Forum 4 – Anonymity

For this week’s forum discussion lets jump right the use of anonymity online. Here are two completely different opposite ends of the spectrum concerning anonymity. But they both raise lots of great questions that are important to consider.

For a first example consider the case of Gay Girl in Damascus blogger, Syrian-American lesbian Amina Abdallah Arraf. If you haven’t read about this story, here’s is the background of what was uncovered about Arraf over the last week.

Arraf is actually American graduate student Tom MacMaster who suggested that he

“had initially created Amina, his Arab lesbian character, as ‘a handle’ he would use when he wanted to contribute comments to online discussions. His aim, he said was to use the character to present “a perspective that doesn’t often get heard on the Middle East and that was also a challenge for me, as somebody who has aspirations as a novelist, to write in a voice of a character who is absolutely not me.”

MacMaster said that no one was hurt by his anonymity and use of a pseudonym. Another view is that MacMaster could have caused great harm to activists in Syria and that it could “discredit future efforts to build person-to-person links and to raise awareness.”

That last quote was from Zeynep Tufekci, an assistant professor of sociology at U of Maryland. Tufekci brings this concern from activists up but then goes on to suggest this question:

“(I)s Amina Araf the Panda of the Middle East Uprising? An eloquent, gay, out, dissident, attractive young woman who hits pretty much every note which appeals to broader Western publics?”

Did the West get sucked in? What does this mean for anonymity?

For example two, take the (completely different) case of @mayoremanuel, a fake and anonymous Twitter account created by Dan Sinker, a j-prof at Columbia Univ. in Chicago, to cover Rahm Emanuel’s run for mayor of Chicago.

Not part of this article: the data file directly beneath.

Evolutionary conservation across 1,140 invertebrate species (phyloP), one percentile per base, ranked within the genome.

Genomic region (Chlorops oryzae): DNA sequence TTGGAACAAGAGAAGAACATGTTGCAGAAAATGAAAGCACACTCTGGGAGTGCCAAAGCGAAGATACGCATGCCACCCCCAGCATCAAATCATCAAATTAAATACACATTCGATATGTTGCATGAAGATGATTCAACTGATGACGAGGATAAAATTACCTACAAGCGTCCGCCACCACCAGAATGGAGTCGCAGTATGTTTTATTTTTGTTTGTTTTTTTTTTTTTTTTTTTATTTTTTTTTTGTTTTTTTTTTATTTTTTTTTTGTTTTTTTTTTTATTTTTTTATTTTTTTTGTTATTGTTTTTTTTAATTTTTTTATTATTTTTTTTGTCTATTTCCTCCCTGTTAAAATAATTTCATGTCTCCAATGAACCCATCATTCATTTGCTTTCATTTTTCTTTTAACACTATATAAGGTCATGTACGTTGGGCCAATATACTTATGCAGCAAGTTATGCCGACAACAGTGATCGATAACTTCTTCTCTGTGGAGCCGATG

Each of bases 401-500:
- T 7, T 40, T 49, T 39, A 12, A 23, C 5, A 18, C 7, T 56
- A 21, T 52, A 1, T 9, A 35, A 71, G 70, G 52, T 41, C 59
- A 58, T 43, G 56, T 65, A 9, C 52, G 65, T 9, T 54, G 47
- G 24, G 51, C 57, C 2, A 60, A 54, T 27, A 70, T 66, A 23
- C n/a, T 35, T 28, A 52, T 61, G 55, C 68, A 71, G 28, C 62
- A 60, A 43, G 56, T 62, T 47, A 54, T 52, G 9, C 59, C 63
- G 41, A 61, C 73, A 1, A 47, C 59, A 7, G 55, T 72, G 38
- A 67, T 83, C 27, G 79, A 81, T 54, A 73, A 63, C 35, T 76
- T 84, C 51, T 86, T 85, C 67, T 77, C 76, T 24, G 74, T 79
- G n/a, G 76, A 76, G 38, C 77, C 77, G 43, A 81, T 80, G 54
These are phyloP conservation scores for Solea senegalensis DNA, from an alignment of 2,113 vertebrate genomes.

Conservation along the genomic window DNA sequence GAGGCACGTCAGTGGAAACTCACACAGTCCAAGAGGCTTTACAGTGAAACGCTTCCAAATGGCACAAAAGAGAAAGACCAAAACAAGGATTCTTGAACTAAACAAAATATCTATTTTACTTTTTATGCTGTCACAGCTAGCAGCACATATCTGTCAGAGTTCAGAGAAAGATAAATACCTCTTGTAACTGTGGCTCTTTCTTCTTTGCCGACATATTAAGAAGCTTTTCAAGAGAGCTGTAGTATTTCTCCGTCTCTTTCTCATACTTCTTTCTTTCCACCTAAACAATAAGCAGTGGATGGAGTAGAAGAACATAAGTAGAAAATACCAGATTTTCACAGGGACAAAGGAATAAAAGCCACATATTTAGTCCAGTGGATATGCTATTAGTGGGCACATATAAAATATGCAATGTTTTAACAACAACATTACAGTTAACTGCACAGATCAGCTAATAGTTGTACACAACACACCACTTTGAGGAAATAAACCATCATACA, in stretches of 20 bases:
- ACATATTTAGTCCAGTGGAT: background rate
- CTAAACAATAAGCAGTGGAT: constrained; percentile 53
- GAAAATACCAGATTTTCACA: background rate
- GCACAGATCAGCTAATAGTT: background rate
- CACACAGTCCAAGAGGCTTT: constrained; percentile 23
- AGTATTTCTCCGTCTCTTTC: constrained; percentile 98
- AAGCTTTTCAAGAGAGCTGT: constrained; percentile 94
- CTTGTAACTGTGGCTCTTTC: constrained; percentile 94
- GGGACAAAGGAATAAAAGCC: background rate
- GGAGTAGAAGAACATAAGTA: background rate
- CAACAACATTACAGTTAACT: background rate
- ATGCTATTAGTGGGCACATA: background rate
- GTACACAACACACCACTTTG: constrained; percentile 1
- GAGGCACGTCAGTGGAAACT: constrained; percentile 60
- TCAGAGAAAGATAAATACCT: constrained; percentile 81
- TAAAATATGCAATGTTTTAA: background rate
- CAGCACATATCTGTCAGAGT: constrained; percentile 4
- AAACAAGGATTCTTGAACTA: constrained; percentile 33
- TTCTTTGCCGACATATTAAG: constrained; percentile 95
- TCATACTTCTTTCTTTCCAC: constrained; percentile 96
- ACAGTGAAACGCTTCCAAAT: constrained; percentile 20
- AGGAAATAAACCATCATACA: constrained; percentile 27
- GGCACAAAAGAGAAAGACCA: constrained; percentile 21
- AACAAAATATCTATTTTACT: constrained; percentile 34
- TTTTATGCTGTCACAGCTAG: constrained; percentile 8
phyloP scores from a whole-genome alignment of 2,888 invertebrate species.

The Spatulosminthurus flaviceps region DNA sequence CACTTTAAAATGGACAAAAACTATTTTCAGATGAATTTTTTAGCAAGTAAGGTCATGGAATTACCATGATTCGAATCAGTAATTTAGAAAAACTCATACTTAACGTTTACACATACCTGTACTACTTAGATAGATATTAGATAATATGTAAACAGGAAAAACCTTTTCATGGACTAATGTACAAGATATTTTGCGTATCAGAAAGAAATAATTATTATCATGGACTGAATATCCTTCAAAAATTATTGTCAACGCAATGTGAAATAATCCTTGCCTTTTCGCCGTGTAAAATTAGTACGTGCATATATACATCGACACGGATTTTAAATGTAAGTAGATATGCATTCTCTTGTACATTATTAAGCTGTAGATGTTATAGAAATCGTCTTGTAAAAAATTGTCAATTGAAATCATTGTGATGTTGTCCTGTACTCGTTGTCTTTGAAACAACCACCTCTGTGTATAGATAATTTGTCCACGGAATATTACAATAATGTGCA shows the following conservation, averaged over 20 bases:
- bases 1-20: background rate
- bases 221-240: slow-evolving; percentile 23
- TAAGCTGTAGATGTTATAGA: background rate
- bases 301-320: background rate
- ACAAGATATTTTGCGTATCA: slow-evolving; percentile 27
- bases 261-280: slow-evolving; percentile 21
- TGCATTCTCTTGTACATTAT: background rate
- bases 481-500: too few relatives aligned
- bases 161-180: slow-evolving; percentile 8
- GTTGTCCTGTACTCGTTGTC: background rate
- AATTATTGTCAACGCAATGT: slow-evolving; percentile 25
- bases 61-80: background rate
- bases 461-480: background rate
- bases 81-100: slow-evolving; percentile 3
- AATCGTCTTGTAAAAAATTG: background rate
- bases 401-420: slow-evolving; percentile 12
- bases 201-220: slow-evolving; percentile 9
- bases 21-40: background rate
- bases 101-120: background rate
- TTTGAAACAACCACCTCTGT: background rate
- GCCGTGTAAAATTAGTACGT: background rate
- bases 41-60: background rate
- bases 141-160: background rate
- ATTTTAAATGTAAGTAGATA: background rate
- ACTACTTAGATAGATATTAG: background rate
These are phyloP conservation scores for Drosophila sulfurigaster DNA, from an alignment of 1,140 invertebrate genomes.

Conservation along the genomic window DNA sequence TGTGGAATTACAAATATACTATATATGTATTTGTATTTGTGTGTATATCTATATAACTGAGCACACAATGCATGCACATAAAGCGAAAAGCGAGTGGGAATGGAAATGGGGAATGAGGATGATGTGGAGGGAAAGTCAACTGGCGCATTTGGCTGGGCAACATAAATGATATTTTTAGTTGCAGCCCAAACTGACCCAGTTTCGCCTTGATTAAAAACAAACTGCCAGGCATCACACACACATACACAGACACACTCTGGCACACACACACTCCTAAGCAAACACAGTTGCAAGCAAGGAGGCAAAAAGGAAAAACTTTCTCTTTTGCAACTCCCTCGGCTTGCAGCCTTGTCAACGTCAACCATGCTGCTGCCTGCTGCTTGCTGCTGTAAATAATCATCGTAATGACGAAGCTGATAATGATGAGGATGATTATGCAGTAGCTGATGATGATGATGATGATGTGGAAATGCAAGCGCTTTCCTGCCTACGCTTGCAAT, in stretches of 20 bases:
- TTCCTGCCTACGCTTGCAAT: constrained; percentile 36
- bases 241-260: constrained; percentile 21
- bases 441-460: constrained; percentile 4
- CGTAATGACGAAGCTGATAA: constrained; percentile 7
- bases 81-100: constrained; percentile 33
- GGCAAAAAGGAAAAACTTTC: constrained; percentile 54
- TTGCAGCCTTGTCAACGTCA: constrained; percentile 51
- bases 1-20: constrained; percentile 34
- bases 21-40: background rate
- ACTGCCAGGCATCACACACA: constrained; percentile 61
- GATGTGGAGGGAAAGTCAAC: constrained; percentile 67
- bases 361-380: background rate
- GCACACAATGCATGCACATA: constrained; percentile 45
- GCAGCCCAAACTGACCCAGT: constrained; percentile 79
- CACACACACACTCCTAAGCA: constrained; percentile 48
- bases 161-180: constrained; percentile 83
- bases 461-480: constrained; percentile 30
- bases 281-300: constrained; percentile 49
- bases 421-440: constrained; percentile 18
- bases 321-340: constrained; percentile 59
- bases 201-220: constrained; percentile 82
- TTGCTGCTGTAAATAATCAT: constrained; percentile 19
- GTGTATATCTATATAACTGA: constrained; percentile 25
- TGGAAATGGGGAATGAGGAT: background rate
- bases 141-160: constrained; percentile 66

@Mayoremanuel was funny to follow, but there is something else there as well in Sinker’s use of anonymity, journalism, storytelling and election coverage.

Here’s how Alexis Madrigal at the Atlantic described Sinker’s @mayoremanuel:

“The profane, brilliant stream of tweets not only may be the most entertaining feed ever created, but it pushed the boundaries of the medium, making Twitter feel less like a humble platform for updating your status and more like a place where literature could happen.”

Questions to consider: Is there bad anonymity and good anonymity? Is there really anonymity on the Internet at all? What is anonymity’s place in online journalism? Does anonymity erode the trust of the public journalism is designed to serve? Is anonymity vital to the future of journalism? Consider these two examples, is one good and one bad? Can it ever be that black and white? What does either of these cases suggest about verification of information in the social web?

Read Tufecki’s compelling piece here. And read Madrigal’s fascinating take on @mayoremanuel here. Then weigh in with your thoughts in the comments below.

[photo: night86mare/Flickr)